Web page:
Peter McLaren (politician)

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The Hon.
Peter McLaren
PeterMcLarenSenator.jpg
Senator for Perth, Ontario
In office
February 21, 1890 – May 23, 1919
Appointed by John A. Macdonald
Personal details
Born (1833-09-21)September 21, 1833
Lanark, Upper Canada
Died May 23, 1919(1919-05-23) (aged 85)
Perth, Ontario
Political party Conservative

Peter McLaren (September 21, 1833 – May 23, 1919[1]) was a Canadian politician.

Born in Lanark, Upper Canada,[1] he was the son of James McLaren, an immigrant from Scotland. He married Sophia, the daughter of William Lees.[2] McLaren was involved in the timber trade and operated sawmills in Carleton Place and at McLaren's depot on the Kingston and Pembroke Railway line[3] as well as in Alberta.[4] In 1881, the Ontario government passed the Rivers and Streams Act, mainly due to a dispute between McLaren and a rival lumber company over access to McLaren's timber slides on the Mississippi River. The Act was disallowed by John Alexander Macdonald, leading to a dispute over jurisdiction between the Mowat government in Ontario and the federal government.[5] However, in 1884, the Act was upheld by the British Judicial Committee of the Privy Council in McLaren v. Caldwell.[6]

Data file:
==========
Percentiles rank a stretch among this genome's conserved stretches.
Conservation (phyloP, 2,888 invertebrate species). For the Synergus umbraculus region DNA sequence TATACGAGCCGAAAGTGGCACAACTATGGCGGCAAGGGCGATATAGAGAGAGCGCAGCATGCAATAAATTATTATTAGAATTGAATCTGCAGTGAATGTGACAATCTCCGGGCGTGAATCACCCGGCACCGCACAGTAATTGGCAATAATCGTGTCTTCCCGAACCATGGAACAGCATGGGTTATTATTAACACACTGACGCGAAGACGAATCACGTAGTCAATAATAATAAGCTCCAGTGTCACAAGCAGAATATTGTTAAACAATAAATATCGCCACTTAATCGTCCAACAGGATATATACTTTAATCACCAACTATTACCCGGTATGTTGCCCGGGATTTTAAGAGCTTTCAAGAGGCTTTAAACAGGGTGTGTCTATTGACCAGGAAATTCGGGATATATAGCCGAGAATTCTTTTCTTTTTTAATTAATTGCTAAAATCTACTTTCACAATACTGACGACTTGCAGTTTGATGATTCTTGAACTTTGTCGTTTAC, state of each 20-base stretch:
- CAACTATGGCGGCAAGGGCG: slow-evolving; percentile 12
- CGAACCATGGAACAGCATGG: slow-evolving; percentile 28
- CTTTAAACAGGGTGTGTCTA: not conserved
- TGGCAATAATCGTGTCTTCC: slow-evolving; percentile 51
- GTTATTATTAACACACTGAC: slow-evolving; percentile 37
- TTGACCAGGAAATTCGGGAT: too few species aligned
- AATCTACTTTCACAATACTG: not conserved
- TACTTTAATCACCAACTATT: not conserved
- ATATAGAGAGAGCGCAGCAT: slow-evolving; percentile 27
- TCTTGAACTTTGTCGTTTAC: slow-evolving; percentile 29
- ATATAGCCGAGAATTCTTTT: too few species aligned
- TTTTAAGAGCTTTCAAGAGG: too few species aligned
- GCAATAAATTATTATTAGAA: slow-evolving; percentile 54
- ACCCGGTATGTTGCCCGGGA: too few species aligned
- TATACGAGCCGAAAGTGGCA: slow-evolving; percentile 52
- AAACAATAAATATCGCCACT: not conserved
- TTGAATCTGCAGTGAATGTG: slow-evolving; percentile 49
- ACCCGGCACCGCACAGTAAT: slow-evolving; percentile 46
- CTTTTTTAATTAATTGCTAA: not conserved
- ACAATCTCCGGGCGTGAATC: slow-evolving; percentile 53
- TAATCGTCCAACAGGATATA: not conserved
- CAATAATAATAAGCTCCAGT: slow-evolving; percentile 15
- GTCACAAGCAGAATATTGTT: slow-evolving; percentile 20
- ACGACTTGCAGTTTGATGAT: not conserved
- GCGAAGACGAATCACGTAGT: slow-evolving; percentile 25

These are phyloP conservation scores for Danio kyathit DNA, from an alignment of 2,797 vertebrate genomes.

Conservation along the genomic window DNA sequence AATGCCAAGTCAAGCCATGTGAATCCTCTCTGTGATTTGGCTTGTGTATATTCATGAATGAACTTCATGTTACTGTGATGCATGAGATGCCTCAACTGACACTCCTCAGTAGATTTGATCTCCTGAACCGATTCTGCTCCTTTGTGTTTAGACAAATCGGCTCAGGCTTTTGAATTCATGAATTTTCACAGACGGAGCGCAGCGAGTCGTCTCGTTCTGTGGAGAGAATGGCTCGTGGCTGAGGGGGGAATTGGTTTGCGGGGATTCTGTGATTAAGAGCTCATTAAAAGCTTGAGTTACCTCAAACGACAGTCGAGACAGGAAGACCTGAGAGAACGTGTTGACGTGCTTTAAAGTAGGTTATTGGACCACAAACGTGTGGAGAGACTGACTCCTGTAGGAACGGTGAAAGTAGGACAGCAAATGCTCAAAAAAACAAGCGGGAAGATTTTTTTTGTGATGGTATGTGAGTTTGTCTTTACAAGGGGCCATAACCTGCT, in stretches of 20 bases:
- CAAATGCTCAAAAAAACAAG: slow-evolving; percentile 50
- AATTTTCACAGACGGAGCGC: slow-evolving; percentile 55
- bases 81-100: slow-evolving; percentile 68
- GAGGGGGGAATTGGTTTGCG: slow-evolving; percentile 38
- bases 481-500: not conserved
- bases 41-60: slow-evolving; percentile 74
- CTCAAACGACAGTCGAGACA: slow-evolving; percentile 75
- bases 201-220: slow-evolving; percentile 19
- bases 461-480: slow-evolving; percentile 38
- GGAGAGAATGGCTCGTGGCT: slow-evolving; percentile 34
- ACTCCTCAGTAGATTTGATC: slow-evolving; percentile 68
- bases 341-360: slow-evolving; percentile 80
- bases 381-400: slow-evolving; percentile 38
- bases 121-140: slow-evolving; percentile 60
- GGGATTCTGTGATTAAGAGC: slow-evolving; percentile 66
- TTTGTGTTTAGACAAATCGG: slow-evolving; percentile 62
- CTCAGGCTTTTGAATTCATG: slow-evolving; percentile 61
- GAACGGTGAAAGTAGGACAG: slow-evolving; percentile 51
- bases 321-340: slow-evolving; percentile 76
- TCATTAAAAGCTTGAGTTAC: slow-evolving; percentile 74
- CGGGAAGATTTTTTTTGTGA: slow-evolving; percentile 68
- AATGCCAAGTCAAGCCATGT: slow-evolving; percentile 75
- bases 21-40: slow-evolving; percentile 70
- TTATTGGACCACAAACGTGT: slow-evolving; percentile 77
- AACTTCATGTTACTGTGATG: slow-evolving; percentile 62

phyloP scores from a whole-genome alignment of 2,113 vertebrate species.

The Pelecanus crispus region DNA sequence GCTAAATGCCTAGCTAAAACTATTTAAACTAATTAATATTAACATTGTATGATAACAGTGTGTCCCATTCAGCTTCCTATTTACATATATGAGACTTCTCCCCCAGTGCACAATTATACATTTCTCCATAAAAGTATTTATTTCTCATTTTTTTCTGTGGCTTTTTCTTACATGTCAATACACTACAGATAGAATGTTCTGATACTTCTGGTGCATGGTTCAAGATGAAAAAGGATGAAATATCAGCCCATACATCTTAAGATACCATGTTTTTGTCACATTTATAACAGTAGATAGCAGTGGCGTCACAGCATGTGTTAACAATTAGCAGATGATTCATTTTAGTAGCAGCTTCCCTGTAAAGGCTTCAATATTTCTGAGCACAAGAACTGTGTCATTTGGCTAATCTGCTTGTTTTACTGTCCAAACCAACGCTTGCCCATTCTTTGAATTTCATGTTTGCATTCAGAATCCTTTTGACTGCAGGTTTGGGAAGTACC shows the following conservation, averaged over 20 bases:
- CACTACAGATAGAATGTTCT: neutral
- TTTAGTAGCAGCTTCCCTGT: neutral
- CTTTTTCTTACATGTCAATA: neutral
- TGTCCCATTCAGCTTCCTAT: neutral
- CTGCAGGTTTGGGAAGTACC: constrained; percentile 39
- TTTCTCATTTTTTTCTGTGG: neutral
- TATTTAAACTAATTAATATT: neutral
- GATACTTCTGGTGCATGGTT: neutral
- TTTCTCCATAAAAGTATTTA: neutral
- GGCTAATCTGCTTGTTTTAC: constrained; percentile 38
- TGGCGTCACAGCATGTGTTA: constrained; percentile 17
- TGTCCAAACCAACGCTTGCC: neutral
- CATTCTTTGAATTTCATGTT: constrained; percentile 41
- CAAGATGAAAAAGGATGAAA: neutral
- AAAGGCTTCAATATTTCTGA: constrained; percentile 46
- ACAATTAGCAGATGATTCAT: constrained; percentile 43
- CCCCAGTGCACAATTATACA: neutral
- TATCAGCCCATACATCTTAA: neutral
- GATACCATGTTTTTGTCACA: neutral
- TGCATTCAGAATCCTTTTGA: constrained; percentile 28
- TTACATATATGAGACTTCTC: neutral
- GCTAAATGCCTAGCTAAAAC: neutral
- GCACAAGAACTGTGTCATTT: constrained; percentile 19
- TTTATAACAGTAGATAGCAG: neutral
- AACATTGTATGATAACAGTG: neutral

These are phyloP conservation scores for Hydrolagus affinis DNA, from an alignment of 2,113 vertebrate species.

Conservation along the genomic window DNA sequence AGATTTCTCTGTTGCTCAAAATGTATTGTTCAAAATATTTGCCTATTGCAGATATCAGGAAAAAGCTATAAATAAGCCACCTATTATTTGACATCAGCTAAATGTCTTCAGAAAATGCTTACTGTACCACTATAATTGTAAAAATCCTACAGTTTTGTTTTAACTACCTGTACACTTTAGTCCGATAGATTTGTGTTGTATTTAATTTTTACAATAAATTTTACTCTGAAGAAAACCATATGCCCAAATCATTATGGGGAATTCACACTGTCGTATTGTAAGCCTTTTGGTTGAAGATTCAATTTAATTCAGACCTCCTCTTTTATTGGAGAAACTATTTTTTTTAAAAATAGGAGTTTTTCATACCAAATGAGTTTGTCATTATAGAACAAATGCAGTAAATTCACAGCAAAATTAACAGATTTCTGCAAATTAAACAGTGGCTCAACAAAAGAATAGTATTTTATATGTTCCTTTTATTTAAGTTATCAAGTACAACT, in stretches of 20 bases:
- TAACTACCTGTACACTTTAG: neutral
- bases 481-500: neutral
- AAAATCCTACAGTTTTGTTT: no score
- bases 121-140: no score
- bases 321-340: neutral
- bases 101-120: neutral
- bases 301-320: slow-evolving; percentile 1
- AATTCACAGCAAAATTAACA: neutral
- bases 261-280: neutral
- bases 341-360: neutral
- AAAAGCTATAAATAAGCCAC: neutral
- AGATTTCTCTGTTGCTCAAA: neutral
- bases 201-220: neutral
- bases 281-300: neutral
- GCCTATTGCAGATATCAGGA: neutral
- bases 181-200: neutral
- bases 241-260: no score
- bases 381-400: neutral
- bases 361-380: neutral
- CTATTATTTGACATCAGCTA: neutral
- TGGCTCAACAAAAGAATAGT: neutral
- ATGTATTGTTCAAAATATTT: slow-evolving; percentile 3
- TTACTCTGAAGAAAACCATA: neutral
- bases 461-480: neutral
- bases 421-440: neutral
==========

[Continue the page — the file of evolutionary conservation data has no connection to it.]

McLaren was appointed to the Senate of Canada in 1890 on the advice of John Alexander Macdonald representing the senatorial division of Perth, Ontario. A Conservative, he served 29 years[1] until his death in Perth in 1919.[3]

References[edit]

  1. ^ a b c Synopsis of federal political experience from the Library of Parliament
  2. ^ The Canadian Parliament; biographical sketches and photo-engravures of the senators and members of the House of Commons of Canada ... 1904. p. 102. Retrieved 2011-07-06. 
  3. ^ a b Brown, Howard Morton (2007). Lanark Legacy: Nineteenth Century Glimpses of an Ontario County. General Store Publishing House. pp. 230–242. ISBN 1-897113-62-5. 
  4. ^ Crowsnest Pass Historical Society (1979). Crowsnest and its people. Coleman: Crowsnest Pass Historical Society. p. 27. ISBN 0-88925-046-4. 
  5. ^ Romney, Paul (1999). Getting it wrong: how Canadians forgot their past and imperilled Confederation. University of Toronto Press. pp. 112–5. ISBN 0-8020-8105-3. 
  6. ^ "Provincial plaque commemorates Rivers and Streams Act of 1884". Ontario Heritage Trust. Retrieved 2011-07-06.